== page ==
100 years of service: Silver Falls community celebrates its library

July 2013 Posted in Other

Silver Falls Library

410 South Water St.
Visit www.silverfalls.plinkit.org
to see the libary’s events,
hours and offerings.

By Don Murtha

From meager beginnings in 1913 in a private home in Silverton, the Silver Falls Library has grown to a 17,172 square-foot building housing 75,800 volumes and serving 19,500 people within the 186 square miles the district encompasses.

This year the library is celebrating its 100th birthday with three events. The first was in January. The second will be July 13 with a band concert, a frozen yogurt social, children’s games and the Michael Black quartet.

Spring Quick, adult services librarian, is in charge of organizing the centennial events. Librarian Marlys Swalboski presides over them.

“The library will remain open until 9 p.m. during the celebration,” she said. “The yogurt will be free until we run out.”

The third centennial event will be on Nov. 2. It will feature music by Dennis Zelmer, refreshments and an open house.

“We are calling it our Happy Birthday since it comes in the month the first library opened in 1913,” Quick said.

The concept for the library came in1911 from the Silverton Women’s Club and the Silverton Women’s Science Social Club.

By 1913, the idea had become reality in a room in a private home in Silverton with 250 books, furniture and a stove at a cost of $240.

In 1916, the Oregon Library Commission gave official recognition to the Silverton Library. The Silverton City Council appointed a board of library trustees. Mrs. J. E. Kircher was hired as the first librarian.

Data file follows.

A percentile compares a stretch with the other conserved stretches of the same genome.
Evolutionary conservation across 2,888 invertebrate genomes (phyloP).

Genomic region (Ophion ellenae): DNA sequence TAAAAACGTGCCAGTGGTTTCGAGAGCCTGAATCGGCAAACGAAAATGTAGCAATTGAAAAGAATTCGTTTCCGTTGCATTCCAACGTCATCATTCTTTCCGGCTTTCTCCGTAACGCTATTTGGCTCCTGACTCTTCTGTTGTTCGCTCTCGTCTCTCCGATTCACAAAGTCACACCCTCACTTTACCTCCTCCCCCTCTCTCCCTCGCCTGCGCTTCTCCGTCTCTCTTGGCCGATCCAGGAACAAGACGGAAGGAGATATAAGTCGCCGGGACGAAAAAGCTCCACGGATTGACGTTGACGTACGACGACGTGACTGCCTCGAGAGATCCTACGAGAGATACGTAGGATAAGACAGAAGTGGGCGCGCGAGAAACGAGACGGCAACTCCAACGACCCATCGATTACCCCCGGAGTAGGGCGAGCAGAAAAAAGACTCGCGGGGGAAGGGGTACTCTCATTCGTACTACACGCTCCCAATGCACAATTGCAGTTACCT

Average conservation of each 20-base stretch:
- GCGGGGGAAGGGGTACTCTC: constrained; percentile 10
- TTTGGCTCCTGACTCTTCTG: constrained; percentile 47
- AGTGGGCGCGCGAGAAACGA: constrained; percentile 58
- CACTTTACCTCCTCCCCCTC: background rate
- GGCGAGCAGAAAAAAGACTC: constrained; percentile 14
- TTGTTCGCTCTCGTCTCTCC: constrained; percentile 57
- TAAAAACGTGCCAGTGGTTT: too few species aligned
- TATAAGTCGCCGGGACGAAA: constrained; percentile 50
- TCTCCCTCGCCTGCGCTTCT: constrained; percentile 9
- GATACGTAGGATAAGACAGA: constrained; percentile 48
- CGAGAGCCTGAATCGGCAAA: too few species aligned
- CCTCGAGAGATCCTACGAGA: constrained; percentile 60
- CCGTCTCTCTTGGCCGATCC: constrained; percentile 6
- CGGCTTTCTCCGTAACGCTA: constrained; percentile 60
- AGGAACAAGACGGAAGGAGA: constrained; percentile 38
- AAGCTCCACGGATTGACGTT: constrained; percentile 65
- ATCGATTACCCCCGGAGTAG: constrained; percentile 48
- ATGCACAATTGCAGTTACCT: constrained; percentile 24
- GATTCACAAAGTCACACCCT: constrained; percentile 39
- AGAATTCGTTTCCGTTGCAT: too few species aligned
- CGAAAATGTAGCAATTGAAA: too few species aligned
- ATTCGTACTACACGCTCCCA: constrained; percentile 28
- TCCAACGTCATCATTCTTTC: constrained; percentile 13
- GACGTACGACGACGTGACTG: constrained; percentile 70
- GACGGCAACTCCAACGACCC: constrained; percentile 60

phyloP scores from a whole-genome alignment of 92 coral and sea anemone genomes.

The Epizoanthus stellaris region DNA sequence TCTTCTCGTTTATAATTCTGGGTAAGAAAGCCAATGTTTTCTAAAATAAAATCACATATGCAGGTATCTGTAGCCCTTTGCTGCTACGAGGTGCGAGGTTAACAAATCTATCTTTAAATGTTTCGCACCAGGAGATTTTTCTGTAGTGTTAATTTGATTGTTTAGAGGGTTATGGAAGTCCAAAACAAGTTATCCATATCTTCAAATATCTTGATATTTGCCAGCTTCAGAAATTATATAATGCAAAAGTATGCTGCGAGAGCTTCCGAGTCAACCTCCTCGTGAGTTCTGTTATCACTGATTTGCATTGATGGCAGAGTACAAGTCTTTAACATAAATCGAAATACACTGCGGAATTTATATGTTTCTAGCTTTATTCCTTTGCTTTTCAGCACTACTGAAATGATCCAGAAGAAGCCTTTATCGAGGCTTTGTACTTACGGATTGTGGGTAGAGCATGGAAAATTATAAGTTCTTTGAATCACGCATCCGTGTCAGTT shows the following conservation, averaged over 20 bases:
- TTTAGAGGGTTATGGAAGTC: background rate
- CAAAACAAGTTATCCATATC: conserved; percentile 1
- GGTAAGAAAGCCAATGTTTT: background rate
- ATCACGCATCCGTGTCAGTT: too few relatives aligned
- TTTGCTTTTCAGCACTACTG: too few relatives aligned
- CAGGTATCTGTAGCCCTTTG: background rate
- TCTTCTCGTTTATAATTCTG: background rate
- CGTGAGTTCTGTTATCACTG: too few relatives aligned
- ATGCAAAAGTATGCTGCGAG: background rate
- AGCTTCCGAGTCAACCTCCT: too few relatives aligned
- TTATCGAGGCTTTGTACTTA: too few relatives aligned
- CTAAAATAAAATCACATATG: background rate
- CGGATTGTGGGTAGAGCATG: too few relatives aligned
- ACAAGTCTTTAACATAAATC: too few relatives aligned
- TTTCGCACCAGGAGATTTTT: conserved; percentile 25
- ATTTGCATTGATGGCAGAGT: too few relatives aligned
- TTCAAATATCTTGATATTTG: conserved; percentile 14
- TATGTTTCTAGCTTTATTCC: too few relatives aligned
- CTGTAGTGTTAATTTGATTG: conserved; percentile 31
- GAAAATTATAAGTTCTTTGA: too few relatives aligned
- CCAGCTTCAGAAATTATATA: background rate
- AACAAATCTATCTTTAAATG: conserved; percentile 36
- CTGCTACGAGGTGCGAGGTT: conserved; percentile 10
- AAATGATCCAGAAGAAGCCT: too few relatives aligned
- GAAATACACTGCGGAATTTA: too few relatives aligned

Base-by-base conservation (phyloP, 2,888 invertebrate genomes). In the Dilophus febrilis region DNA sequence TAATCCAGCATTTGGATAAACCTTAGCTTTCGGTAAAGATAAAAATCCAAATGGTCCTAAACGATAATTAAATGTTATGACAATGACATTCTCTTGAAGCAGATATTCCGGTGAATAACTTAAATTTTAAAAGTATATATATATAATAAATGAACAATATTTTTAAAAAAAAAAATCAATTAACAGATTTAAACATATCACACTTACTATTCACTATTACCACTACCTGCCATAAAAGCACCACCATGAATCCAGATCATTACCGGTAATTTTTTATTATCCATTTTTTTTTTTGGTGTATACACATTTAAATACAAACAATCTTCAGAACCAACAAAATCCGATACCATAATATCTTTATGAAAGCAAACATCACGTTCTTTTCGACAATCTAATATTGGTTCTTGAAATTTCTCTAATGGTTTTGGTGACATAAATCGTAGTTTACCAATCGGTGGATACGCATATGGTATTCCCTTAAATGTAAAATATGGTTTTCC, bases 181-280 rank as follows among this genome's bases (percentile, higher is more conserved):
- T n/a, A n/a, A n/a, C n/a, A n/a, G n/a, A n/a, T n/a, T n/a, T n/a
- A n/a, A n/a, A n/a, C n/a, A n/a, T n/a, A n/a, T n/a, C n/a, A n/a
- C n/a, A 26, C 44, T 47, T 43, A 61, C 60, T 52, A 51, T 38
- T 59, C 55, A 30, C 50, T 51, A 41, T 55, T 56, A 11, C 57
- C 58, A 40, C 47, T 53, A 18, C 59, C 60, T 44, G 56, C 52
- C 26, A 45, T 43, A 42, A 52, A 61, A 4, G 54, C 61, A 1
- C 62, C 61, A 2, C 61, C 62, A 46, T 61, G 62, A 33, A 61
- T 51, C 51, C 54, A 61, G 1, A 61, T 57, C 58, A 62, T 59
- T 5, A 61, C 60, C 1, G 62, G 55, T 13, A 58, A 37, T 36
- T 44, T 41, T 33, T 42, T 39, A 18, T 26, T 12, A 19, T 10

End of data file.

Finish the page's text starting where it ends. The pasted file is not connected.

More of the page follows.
Over the years various attempts to finance the construction of a library building failed.

In1919, the library moved to Silverton High School and in 1923 to Eugene Field School.

In 1925, voters approved the construction of a new City Hall at its present location on Water Street. The building included one room next to the mayor’s office for the library.

By 1931, the library had outgrown the room next to the mayor’s office. At that time the Good Templar Society offered $537.38 for the construction of a library provided that the city would give $1,000 a year and $10,000 for the library.

The Good Templar Society fund was not used until 1968.

Ernest Byberg made a major donation of $1.2 million and another major donation was made Charles Hoyt in memory of his wife Gladys, who had been a member of the library board.

In September of 1996, ground was broken for the new Silver Falls Library and the building was occupied in June 1997.

In the meantime, the library became financially independent from the city budget when in May 1994, voters approved a ballot measure to establish the library district with its own tax base.

On July 1, 1994 the Silver Falls Library District became a reality.

Visit the library today and you will find people meeting for many things – rom book clubs to knitting groups.

It’s a place where teens go to study and seniors spend a morning reading newspapers from across the state and country.

What it has been from its humble beginning is a treasure – which anyone with a library card can access.

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